Stu Bradbury and George Ricketts
Bachelor of Engineering (Hons)
Farmers around the globe are getting better crop yields and saving water after two Massey graduates developed a world-first widget.
From their student flat, then-engineering students Stu Bradbury and George Ricketts built the software and hardware necessary to record GPS points and plot maps of farms.
Their farm mapping and irrigation technology company has been bought by a global corporation for millions of dollars, and will soon be mapping the farms of the world.
Stu and George started developing their technology during weekends at uni.
Both were students of Massey’s Bachelor of Science (Mechatronics). Stu bought a hand-held global positioning system (GPS) on TradeMe because it ‘looked interesting’.
He wanted to make a map of the family farm, so his mate George built a data logger to plug in to the GPS – this was before GPS units had the memory to do this themselves – and they started plotting points in the paddocks and drawing a digital map from it.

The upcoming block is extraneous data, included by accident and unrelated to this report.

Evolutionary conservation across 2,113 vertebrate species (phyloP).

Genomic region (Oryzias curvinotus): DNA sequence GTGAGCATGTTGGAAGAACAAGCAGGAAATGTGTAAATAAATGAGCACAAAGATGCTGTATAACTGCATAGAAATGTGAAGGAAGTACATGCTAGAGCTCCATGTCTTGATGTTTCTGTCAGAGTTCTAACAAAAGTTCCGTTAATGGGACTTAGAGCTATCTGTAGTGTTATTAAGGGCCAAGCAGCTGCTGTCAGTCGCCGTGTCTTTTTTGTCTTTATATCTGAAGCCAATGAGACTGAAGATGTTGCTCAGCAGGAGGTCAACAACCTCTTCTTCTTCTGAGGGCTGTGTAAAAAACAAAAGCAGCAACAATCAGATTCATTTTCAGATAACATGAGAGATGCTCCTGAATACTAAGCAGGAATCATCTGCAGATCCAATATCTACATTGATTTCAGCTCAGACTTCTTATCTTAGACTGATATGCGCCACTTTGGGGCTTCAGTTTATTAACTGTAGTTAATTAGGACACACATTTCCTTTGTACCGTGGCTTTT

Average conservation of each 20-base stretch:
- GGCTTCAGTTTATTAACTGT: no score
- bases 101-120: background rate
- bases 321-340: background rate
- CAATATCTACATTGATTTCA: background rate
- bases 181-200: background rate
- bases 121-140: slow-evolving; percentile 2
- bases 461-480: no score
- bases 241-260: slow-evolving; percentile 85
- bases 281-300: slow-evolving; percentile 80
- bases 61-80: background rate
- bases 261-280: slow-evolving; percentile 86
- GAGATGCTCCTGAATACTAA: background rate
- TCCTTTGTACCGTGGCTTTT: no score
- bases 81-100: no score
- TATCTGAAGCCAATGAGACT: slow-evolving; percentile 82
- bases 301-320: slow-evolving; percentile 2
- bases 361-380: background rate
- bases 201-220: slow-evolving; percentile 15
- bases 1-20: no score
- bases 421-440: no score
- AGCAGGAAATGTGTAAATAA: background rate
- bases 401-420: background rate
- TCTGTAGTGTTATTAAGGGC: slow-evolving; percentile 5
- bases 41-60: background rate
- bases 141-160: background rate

After they graduated, they funded their business development by doing contract work – assembling irrigation systems built by Lindsay Corporation. And the rest, as they say, is history. Their products – Precision Irrigation and Wheresmycows were purchased by Lindsay Corporation and are going global.
The device and software helps farmers plot their land easily so they can calculate and budget for things like feed, fertiliser and materials for fencing; and create plans and budgets for big projects such as dairy conversions.
It’s leading to 30% savings of water on some farms, and a significant increase in crop yields. It also saves hard cash: it cuts pumping costs (usually the most expensive part of the process) because less water is needed.
One New Zealand farmer reports he saves up to NZ$700 every time he works out he can skip a day of irrigating.
They’ve developed new uses for their software like controlling how much water comes out of sprinklers, when and for how long, programming how much water is used on various parts of the paddock.
They’re also investigating how to deploy the technology in brand new agricultural areas: for example, growing rice under pivot irrigators, rather in traditional boggy paddy fields used for growing semiaquatic crops.